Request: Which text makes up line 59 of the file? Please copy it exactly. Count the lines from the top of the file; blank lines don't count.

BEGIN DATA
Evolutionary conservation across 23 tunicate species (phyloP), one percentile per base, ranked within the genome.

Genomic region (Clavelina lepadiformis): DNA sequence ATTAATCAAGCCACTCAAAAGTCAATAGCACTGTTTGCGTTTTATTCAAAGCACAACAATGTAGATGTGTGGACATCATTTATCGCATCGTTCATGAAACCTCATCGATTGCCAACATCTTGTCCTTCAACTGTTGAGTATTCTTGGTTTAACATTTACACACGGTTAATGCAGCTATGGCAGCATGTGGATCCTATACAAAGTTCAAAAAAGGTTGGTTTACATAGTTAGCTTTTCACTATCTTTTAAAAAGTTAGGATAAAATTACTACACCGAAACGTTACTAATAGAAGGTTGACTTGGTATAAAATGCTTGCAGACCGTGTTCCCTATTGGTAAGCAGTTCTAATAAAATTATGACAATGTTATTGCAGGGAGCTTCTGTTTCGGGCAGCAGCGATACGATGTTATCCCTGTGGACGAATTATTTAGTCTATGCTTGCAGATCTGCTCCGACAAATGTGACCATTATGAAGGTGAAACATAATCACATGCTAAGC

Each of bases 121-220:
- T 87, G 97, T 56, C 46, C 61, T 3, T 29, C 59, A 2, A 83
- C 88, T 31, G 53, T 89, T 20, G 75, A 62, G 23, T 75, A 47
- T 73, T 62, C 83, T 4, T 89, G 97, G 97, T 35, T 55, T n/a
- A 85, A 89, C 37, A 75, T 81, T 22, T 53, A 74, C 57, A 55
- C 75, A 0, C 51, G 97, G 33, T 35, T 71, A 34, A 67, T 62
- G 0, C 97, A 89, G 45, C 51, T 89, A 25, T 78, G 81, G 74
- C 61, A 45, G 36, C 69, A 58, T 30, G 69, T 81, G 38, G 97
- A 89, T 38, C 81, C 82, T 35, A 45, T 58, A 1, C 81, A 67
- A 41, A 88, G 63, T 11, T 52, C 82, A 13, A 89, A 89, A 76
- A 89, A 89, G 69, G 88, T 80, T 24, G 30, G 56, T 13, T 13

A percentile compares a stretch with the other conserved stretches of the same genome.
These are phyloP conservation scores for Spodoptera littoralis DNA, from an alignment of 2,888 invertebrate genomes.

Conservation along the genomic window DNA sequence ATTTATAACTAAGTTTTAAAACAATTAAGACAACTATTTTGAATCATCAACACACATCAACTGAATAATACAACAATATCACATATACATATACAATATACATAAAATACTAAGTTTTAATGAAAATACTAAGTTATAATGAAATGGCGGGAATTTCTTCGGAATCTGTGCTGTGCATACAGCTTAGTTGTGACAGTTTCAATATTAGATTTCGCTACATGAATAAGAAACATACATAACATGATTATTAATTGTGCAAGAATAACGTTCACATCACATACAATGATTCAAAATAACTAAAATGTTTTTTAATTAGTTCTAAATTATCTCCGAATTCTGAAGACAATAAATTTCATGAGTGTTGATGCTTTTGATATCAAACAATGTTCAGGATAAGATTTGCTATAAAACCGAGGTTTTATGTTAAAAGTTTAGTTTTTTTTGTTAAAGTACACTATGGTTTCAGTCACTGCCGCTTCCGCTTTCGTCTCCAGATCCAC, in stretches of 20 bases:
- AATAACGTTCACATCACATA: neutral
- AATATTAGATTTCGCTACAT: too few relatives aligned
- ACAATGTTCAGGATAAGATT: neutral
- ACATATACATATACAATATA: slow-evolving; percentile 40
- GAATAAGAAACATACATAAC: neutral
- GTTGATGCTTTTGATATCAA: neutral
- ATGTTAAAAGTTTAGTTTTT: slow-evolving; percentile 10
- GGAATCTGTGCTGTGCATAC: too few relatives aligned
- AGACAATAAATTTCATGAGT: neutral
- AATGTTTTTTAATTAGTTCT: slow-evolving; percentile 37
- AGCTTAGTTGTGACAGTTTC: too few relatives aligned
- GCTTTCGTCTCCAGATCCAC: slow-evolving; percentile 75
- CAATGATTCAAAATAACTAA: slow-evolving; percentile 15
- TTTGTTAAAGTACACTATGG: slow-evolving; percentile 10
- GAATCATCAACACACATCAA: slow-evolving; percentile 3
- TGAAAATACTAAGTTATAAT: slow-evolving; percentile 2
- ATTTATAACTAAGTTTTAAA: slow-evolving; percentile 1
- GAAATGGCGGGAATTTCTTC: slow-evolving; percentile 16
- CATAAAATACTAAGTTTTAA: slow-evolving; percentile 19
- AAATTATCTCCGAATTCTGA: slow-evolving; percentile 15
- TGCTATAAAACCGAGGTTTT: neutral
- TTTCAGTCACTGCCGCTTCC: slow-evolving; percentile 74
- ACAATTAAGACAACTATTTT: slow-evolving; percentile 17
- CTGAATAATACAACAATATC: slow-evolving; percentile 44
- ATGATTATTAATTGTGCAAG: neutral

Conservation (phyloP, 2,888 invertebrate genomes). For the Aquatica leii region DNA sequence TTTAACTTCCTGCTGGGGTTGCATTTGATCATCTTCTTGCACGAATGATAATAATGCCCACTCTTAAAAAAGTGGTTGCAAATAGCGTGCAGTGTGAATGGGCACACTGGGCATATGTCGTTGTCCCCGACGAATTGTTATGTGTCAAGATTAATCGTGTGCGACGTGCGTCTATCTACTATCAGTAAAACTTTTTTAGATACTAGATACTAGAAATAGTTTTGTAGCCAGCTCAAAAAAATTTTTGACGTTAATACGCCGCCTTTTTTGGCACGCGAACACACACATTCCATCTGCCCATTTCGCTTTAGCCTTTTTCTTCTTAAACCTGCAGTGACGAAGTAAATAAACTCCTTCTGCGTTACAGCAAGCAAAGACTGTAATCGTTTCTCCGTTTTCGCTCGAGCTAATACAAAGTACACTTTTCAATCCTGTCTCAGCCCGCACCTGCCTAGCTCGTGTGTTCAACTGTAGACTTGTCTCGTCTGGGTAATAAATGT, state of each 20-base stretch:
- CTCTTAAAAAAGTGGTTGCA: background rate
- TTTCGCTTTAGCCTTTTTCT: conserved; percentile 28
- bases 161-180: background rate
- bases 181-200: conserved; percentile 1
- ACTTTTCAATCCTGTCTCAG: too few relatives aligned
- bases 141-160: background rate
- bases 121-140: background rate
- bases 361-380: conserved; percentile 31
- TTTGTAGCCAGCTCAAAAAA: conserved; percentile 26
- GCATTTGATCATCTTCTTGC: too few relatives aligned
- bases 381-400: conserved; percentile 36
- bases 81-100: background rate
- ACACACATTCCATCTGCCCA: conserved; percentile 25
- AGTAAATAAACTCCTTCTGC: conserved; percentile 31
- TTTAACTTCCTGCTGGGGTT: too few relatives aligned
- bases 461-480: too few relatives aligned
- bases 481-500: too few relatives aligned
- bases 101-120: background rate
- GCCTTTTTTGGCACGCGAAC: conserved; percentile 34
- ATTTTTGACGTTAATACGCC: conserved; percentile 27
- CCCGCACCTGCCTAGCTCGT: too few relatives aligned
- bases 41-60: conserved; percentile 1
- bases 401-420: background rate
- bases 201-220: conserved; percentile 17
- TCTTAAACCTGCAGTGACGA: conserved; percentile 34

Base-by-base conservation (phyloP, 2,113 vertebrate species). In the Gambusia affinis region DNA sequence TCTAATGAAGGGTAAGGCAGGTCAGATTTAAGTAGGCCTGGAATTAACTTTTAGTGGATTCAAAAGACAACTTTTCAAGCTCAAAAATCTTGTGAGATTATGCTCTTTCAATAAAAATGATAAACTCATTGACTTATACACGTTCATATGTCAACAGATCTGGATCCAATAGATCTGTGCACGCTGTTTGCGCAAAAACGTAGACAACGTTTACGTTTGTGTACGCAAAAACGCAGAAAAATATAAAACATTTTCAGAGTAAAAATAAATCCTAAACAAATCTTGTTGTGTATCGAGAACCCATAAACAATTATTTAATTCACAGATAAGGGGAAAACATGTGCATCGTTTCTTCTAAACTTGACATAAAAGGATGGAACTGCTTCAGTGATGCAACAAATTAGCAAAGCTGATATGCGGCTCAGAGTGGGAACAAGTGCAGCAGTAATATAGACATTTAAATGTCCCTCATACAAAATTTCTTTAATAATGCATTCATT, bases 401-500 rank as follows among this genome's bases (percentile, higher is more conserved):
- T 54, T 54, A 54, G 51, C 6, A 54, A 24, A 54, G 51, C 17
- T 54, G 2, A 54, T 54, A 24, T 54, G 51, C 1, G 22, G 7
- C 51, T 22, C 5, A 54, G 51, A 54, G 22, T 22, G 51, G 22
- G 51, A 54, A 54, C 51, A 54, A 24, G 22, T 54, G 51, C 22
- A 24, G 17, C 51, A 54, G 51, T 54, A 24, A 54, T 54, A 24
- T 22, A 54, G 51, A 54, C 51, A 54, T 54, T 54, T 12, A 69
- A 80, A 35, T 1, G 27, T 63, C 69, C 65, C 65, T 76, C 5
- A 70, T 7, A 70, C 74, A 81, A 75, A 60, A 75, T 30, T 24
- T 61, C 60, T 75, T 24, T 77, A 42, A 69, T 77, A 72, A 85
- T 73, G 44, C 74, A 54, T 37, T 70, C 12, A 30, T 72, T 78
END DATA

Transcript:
- bases 481-500: too few relatives aligned